Toxicity Not the Only Problem with Lake Erie Algae

Lake Erie boaters and beach-goers worry about the unsightly and toxic algae blooms that have plagued the western side of the water in recent years. And it's growing as a problem around the world. Now researchers say the problem may be worse than they thought: They've found an unknown chemical in the algae that could impact reproductive systems of fish. The Allegheny Front's Julie Grant reports.

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Lake Erie boaters and beach-goers worry about the unsightly and toxic algae blooms that have plagued the western side of the water in recent years. And it's growing as a problem around the world. Now researchers say the problem may be worse than they thought: They've found an unknown chemical in the algae that could impact reproductive systems of fish. The Allegheny Front's Julie Grant reports.
Grant: The toxic algae called microcystis shows up as soupy flourescent green blooms in the water. Up until now, the concern has been about the toxicity of the algae - because people who swim in it can get rashes and stomach illness. There are reports of pets dying after swimming in microcystis blooms. But new research finds more reasons for concern. Emily Rogers was a PhD student at the University of Tennessee when she studied microcystis. She found that it contains an unknown estrogen-like chemical that feminizes male fish...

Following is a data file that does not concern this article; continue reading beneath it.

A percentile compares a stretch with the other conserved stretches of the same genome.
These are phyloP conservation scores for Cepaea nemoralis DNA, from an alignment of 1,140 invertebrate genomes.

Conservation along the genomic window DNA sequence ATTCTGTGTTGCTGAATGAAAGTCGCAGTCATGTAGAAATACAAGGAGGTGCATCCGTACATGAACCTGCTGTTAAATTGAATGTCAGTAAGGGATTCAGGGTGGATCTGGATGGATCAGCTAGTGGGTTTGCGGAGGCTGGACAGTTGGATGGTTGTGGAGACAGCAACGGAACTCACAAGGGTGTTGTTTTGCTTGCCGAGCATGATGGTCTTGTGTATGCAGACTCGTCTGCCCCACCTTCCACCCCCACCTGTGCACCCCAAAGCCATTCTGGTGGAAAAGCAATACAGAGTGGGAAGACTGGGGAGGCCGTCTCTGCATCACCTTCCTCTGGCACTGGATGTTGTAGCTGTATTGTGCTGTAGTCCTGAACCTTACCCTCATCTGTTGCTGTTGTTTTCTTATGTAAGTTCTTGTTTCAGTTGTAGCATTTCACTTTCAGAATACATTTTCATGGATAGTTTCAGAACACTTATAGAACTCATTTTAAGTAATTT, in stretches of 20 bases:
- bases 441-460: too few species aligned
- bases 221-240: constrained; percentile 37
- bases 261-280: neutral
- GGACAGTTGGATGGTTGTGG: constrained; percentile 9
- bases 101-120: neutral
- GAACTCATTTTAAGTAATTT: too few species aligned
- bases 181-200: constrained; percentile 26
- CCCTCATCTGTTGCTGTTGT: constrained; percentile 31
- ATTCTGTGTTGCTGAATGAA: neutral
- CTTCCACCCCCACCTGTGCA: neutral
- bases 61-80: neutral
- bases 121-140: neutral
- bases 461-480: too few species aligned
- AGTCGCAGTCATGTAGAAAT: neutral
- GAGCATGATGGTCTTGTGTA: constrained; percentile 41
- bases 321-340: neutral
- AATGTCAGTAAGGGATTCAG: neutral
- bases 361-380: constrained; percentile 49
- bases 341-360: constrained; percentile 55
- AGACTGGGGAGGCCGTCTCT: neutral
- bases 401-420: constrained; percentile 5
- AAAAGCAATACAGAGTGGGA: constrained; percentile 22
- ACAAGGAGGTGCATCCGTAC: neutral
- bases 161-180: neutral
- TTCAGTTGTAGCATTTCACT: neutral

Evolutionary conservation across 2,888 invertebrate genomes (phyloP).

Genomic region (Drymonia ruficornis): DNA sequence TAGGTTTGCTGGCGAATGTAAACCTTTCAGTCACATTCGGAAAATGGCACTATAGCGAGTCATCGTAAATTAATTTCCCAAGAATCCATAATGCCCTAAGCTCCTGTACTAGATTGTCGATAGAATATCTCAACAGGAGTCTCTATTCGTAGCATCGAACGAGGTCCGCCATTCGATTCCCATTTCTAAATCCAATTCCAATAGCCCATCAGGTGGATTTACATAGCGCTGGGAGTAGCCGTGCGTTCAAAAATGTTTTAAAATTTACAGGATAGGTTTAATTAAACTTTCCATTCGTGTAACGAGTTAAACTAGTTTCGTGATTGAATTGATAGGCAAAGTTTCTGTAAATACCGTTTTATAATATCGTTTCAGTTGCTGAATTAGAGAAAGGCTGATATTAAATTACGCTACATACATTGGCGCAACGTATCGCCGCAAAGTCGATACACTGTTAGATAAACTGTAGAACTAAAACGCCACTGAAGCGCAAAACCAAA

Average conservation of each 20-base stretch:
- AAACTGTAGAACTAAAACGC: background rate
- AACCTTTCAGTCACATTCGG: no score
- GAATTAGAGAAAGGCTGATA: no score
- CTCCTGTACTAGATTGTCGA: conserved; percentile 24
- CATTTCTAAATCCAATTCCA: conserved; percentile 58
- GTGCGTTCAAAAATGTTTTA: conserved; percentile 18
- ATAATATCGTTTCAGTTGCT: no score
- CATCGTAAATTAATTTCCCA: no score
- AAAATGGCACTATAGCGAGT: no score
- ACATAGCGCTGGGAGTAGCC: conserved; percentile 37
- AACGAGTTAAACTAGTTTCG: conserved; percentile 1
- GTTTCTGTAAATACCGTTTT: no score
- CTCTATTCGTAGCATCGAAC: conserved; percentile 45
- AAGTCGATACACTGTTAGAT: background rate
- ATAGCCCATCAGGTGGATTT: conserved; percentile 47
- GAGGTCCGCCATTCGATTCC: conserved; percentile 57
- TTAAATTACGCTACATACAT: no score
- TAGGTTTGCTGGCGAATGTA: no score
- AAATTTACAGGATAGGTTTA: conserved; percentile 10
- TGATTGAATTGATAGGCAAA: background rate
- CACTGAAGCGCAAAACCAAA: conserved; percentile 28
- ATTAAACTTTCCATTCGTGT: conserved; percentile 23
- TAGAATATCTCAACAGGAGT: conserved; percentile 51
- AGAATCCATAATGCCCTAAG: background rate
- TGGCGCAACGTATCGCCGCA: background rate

Rogers: This could basically lead to reproductive problems in fish. It could interfere with their ability to reproduce, it could maybe lead to population declines, possibly. All of this is theoretical, but those are the things we worry about when we see an estrogenic response in fish.

Grant: Rogers and her colleagues published their results in the journal Environmental Science and Technology. She says there needs to be more research, to establish under what conditions the algae produces these substances and how dangerous they are. For The Allegheny Front, I'm Julie Grant.